TRB Special Report 307: Policy Options for Reducing Energy Use and Greenhouse Gas Emissions from U.S. Transportation examines the potential for policies to yield major changes in transportation energy use and emissions trends by policy measures targeting cars and light trucks, medium and heavy trucks, and commercial airliners. These three modes are by far the largest users of energy by U.S. transportation because they account for the vast majority of passenger trips and freight.
According to the committee that produced the report, it will take more than tougher fuel economy standards for U.S. transportation to significantly cut national petroleum use over the next half century. It will likely require a combination of measures that foster consumer and supplier interest in vehicle fuel economy, alternative fuels, and a more efficient transportation system.
Major policy options examined in the report-fuel taxes, vehicle efficiency standards, fuel standards, infrastructure investments, and coordinated transportation and land use planning-have the potential to bring about large energy and emissions savings from these modes over time; however, each option presents particular challenges with respect to the scope and timing of its impacts. The report suggests that combining transportation policy options to increase the timeliness and expand the scale and scope of the response may be warranted.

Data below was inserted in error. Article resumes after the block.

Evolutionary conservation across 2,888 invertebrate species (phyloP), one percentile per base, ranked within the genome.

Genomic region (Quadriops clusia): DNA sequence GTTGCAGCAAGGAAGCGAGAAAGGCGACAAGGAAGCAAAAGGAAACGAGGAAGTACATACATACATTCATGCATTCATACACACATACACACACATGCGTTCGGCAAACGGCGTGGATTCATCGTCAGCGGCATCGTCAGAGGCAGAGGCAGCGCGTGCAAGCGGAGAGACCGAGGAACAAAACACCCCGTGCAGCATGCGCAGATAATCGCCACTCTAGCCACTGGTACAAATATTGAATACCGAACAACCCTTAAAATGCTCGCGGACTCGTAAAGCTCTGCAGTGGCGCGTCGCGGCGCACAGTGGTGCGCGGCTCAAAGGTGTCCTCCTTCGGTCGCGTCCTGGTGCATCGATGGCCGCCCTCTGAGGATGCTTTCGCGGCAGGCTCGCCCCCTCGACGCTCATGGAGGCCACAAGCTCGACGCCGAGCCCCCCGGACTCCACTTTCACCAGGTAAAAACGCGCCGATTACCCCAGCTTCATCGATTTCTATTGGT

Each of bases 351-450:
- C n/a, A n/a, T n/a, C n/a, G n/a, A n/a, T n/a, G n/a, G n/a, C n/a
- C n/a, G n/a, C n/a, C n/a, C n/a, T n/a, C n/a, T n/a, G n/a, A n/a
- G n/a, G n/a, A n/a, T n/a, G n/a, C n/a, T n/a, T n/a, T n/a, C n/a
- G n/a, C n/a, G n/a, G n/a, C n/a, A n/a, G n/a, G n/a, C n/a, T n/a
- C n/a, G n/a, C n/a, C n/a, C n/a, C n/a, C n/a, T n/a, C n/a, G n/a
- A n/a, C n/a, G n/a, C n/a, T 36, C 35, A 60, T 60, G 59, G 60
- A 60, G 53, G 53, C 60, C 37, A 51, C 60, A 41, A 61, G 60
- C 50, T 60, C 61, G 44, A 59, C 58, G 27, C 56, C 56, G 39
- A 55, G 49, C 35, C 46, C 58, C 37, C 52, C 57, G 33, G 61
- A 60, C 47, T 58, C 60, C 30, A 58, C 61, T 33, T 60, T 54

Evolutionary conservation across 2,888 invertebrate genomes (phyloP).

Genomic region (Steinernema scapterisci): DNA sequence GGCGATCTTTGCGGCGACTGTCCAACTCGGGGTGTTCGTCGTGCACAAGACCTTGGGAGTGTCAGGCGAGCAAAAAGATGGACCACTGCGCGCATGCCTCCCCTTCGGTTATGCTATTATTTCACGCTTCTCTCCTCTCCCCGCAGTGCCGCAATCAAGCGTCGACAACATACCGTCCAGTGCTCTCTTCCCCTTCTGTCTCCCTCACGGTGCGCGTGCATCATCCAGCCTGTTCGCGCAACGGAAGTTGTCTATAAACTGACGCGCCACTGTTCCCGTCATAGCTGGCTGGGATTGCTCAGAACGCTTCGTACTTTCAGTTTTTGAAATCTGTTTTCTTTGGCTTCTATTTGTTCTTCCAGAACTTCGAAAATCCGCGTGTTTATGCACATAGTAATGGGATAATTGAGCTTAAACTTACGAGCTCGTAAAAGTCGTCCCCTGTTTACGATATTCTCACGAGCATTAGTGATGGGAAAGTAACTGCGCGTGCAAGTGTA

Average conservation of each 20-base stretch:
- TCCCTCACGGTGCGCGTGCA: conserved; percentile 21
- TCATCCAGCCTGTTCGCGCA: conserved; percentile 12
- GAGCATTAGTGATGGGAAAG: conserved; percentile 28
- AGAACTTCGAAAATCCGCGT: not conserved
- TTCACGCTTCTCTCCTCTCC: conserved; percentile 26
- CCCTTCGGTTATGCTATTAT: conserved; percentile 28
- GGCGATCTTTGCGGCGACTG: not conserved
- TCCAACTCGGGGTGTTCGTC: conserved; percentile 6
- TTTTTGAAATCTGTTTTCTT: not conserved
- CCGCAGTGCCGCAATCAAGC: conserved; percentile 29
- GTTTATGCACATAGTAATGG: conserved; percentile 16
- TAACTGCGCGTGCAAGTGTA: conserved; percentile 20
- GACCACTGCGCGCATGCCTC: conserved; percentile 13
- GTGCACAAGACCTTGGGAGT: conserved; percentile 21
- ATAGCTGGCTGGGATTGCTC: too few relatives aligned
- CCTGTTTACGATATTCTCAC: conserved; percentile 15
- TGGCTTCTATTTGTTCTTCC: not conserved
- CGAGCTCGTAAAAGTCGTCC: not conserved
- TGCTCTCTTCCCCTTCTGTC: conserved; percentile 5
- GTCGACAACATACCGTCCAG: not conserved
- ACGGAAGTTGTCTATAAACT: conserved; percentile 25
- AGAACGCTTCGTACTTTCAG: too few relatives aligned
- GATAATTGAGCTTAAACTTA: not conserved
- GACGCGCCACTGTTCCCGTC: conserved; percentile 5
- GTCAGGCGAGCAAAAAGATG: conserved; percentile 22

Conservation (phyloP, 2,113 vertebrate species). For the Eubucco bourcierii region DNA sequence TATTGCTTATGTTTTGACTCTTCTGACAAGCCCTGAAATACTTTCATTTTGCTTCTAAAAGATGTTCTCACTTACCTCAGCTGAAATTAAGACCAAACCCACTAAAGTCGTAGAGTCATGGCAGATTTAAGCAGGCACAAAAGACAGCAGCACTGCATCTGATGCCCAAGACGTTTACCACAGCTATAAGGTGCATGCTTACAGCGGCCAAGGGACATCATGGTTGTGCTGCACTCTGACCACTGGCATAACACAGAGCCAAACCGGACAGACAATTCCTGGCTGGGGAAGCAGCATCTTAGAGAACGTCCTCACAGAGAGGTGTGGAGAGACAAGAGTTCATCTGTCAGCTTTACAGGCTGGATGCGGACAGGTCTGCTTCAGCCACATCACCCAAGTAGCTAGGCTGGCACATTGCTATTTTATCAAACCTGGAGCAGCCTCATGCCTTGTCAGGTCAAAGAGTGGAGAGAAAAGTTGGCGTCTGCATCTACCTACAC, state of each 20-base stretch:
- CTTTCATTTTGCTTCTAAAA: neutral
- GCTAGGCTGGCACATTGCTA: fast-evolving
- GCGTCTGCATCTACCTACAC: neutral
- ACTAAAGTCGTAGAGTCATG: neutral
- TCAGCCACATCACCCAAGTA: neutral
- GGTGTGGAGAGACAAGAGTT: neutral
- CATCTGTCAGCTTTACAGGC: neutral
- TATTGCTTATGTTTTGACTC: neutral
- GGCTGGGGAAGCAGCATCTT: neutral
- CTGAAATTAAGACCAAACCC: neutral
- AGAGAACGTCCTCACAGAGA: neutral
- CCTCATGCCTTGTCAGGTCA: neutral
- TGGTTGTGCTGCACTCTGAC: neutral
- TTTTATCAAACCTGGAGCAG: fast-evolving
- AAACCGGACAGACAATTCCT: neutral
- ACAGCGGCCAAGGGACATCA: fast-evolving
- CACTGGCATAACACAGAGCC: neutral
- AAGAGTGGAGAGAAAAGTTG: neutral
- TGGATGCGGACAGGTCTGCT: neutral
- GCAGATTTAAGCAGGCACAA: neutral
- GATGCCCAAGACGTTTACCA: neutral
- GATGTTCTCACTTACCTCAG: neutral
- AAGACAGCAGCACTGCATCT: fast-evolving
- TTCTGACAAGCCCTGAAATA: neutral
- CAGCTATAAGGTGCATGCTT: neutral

Saving energy in transportation can have important implications for the cost of securing the world's oil supplies, since transportation accounts for most of the petroleum consumed in the United States. It can also help with controlling the buildup of greenhouse gases (GHGs), which will require major reductions in carbon dioxide (CO2) emissions from economic sectors that are heavy users of carbon-rich fossil fuels. Scientific analyses and models indicate a need to stabilize atmospheric concentrations of CO2 and other GHGs by the middle of this century to reduce the risks of climate change. A response by the transportation sector to this energy and emissions challenge will be important because it produces between one-quarter and one-third of all of the CO2 emitted from the country's energy consumption.
Transportation Research Board. 2011. Policy Options for Reducing Energy Use and Greenhouse Gas Emissions from U.S. Transportation: Special Report 307. Washington, DC: The National Academies Press. https://doi.org/10.17226/13194.
|Committee for A Study of Potential Energy Savings and Greenhouse Gas Reductions from Transportation||7-8|
|1 Study Purpose and Background||31-52|
|2 U.S. Transportation Today||53-94|
|3 Transportation Policy Landscape||95-116|
|4 Factors Driving Modal Energy Use and Emissions||117-148|
|5 Policy Options to Reduce Transportation's Energy Use and Greenhouse Gas Emissions||149-194|
|6 Informing the Choices Ahead||195-208|
|Appendix Scientific Concern over Greenhouse Gas Buildup||209-214|
|Study Committee Biographical Information||215-224|
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